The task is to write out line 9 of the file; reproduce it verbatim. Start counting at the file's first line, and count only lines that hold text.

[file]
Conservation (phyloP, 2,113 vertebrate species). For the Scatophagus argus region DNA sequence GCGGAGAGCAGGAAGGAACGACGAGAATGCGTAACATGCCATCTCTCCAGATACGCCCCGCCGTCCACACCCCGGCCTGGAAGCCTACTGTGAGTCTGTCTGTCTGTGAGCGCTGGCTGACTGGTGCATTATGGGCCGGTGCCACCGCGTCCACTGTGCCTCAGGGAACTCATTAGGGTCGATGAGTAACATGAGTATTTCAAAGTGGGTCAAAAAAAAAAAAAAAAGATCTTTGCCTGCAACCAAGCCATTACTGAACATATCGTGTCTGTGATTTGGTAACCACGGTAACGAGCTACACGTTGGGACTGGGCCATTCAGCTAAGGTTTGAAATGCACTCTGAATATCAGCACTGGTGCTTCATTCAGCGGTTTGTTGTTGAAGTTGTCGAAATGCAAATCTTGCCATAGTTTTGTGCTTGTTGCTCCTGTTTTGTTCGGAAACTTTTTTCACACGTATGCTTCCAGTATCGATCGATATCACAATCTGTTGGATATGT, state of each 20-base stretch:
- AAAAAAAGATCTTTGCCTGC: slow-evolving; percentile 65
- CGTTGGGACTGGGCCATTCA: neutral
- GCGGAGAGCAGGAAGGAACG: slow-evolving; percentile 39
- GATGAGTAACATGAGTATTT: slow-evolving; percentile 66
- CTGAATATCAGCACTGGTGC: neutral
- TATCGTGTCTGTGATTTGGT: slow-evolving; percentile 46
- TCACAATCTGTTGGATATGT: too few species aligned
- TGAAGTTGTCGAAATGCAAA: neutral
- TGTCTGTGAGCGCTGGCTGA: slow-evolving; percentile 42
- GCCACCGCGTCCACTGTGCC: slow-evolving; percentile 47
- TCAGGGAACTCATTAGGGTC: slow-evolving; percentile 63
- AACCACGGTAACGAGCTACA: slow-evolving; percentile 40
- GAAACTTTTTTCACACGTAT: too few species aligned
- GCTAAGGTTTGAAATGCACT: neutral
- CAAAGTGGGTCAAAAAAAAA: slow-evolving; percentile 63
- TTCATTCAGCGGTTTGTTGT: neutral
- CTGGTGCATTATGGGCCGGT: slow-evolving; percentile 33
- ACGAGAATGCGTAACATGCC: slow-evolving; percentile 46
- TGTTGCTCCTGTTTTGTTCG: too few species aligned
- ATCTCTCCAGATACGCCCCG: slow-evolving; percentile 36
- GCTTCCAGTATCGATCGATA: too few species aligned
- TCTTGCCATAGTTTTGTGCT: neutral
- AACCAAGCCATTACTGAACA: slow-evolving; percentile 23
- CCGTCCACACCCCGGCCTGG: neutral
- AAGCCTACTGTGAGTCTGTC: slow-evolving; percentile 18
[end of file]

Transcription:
- TGAAGTTGTCGAAATGCAAA: neutral